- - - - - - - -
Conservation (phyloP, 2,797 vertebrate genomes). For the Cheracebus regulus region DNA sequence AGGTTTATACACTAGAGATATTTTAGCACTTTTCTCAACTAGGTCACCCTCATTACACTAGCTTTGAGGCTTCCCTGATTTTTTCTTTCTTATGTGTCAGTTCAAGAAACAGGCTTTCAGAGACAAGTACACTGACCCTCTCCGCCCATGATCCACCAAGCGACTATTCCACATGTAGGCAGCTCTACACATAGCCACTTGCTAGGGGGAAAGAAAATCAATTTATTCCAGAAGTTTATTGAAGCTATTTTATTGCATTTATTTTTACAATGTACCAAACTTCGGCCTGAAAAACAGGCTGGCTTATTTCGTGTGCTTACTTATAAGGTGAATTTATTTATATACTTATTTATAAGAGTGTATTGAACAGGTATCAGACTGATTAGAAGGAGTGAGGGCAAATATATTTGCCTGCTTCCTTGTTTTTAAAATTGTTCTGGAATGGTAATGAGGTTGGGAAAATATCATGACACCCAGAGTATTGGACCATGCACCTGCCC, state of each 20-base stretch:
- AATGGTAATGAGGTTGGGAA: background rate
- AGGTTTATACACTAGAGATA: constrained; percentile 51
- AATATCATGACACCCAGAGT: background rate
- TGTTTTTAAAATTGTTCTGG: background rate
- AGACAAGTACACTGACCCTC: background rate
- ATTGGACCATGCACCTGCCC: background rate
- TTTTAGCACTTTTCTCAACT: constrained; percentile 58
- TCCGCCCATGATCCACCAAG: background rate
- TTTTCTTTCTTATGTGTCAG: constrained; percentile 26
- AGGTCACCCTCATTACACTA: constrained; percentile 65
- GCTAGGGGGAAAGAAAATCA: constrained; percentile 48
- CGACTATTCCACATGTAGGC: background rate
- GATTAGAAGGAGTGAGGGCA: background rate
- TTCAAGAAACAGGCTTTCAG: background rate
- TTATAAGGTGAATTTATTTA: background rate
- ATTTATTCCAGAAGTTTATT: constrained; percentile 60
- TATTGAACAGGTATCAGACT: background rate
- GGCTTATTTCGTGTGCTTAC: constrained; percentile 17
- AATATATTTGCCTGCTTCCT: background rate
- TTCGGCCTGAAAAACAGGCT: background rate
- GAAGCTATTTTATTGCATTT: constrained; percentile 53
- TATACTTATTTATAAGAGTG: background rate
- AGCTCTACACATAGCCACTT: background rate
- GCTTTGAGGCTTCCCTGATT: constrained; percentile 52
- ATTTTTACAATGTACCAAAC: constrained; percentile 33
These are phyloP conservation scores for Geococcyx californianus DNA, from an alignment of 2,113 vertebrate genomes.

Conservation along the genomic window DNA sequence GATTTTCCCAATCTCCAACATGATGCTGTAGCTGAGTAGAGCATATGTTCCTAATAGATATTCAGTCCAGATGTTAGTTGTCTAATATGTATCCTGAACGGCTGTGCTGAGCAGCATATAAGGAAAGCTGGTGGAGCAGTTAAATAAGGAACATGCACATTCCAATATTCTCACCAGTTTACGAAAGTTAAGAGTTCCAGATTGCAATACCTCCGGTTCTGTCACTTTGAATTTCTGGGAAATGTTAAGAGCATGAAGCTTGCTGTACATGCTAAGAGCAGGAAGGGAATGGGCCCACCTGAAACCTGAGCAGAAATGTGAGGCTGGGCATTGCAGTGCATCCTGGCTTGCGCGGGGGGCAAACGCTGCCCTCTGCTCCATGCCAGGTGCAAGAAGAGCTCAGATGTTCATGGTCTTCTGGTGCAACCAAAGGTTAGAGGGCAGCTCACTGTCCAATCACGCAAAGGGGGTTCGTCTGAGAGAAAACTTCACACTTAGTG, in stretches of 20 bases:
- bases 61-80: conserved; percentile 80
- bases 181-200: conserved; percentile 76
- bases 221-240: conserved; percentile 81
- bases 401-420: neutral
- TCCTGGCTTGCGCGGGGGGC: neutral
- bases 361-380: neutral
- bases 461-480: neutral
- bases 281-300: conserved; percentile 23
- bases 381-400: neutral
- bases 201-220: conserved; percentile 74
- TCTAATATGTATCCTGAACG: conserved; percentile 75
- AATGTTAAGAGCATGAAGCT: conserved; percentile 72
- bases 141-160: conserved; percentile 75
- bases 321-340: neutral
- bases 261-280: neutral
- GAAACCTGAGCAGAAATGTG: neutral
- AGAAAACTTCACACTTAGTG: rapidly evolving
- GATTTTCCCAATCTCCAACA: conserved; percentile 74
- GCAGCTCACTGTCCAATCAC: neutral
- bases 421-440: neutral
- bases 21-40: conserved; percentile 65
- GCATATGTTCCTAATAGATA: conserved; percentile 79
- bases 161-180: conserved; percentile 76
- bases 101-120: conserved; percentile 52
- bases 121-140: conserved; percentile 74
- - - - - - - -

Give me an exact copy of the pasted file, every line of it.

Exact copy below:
Conservation (phyloP, 2,797 vertebrate genomes). For the Cheracebus regulus region DNA sequence AGGTTTATACACTAGAGATATTTTAGCACTTTTCTCAACTAGGTCACCCTCATTACACTAGCTTTGAGGCTTCCCTGATTTTTTCTTTCTTATGTGTCAGTTCAAGAAACAGGCTTTCAGAGACAAGTACACTGACCCTCTCCGCCCATGATCCACCAAGCGACTATTCCACATGTAGGCAGCTCTACACATAGCCACTTGCTAGGGGGAAAGAAAATCAATTTATTCCAGAAGTTTATTGAAGCTATTTTATTGCATTTATTTTTACAATGTACCAAACTTCGGCCTGAAAAACAGGCTGGCTTATTTCGTGTGCTTACTTATAAGGTGAATTTATTTATATACTTATTTATAAGAGTGTATTGAACAGGTATCAGACTGATTAGAAGGAGTGAGGGCAAATATATTTGCCTGCTTCCTTGTTTTTAAAATTGTTCTGGAATGGTAATGAGGTTGGGAAAATATCATGACACCCAGAGTATTGGACCATGCACCTGCCC, state of each 20-base stretch:
- AATGGTAATGAGGTTGGGAA: background rate
- AGGTTTATACACTAGAGATA: constrained; percentile 51
- AATATCATGACACCCAGAGT: background rate
- TGTTTTTAAAATTGTTCTGG: background rate
- AGACAAGTACACTGACCCTC: background rate
- ATTGGACCATGCACCTGCCC: background rate
- TTTTAGCACTTTTCTCAACT: constrained; percentile 58
- TCCGCCCATGATCCACCAAG: background rate
- TTTTCTTTCTTATGTGTCAG: constrained; percentile 26
- AGGTCACCCTCATTACACTA: constrained; percentile 65
- GCTAGGGGGAAAGAAAATCA: constrained; percentile 48
- CGACTATTCCACATGTAGGC: background rate
- GATTAGAAGGAGTGAGGGCA: background rate
- TTCAAGAAACAGGCTTTCAG: background rate
- TTATAAGGTGAATTTATTTA: background rate
- ATTTATTCCAGAAGTTTATT: constrained; percentile 60
- TATTGAACAGGTATCAGACT: background rate
- GGCTTATTTCGTGTGCTTAC: constrained; percentile 17
- AATATATTTGCCTGCTTCCT: background rate
- TTCGGCCTGAAAAACAGGCT: background rate
- GAAGCTATTTTATTGCATTT: constrained; percentile 53
- TATACTTATTTATAAGAGTG: background rate
- AGCTCTACACATAGCCACTT: background rate
- GCTTTGAGGCTTCCCTGATT: constrained; percentile 52
- ATTTTTACAATGTACCAAAC: constrained; percentile 33
These are phyloP conservation scores for Geococcyx californianus DNA, from an alignment of 2,113 vertebrate genomes.

Conservation along the genomic window DNA sequence GATTTTCCCAATCTCCAACATGATGCTGTAGCTGAGTAGAGCATATGTTCCTAATAGATATTCAGTCCAGATGTTAGTTGTCTAATATGTATCCTGAACGGCTGTGCTGAGCAGCATATAAGGAAAGCTGGTGGAGCAGTTAAATAAGGAACATGCACATTCCAATATTCTCACCAGTTTACGAAAGTTAAGAGTTCCAGATTGCAATACCTCCGGTTCTGTCACTTTGAATTTCTGGGAAATGTTAAGAGCATGAAGCTTGCTGTACATGCTAAGAGCAGGAAGGGAATGGGCCCACCTGAAACCTGAGCAGAAATGTGAGGCTGGGCATTGCAGTGCATCCTGGCTTGCGCGGGGGGCAAACGCTGCCCTCTGCTCCATGCCAGGTGCAAGAAGAGCTCAGATGTTCATGGTCTTCTGGTGCAACCAAAGGTTAGAGGGCAGCTCACTGTCCAATCACGCAAAGGGGGTTCGTCTGAGAGAAAACTTCACACTTAGTG, in stretches of 20 bases:
- bases 61-80: conserved; percentile 80
- bases 181-200: conserved; percentile 76
- bases 221-240: conserved; percentile 81
- bases 401-420: neutral
- TCCTGGCTTGCGCGGGGGGC: neutral
- bases 361-380: neutral
- bases 461-480: neutral
- bases 281-300: conserved; percentile 23
- bases 381-400: neutral
- bases 201-220: conserved; percentile 74
- TCTAATATGTATCCTGAACG: conserved; percentile 75
- AATGTTAAGAGCATGAAGCT: conserved; percentile 72
- bases 141-160: conserved; percentile 75
- bases 321-340: neutral
- bases 261-280: neutral
- GAAACCTGAGCAGAAATGTG: neutral
- AGAAAACTTCACACTTAGTG: rapidly evolving
- GATTTTCCCAATCTCCAACA: conserved; percentile 74
- GCAGCTCACTGTCCAATCAC: neutral
- bases 421-440: neutral
- bases 21-40: conserved; percentile 65
- GCATATGTTCCTAATAGATA: conserved; percentile 79
- bases 161-180: conserved; percentile 76
- bases 101-120: conserved; percentile 52
- bases 121-140: conserved; percentile 74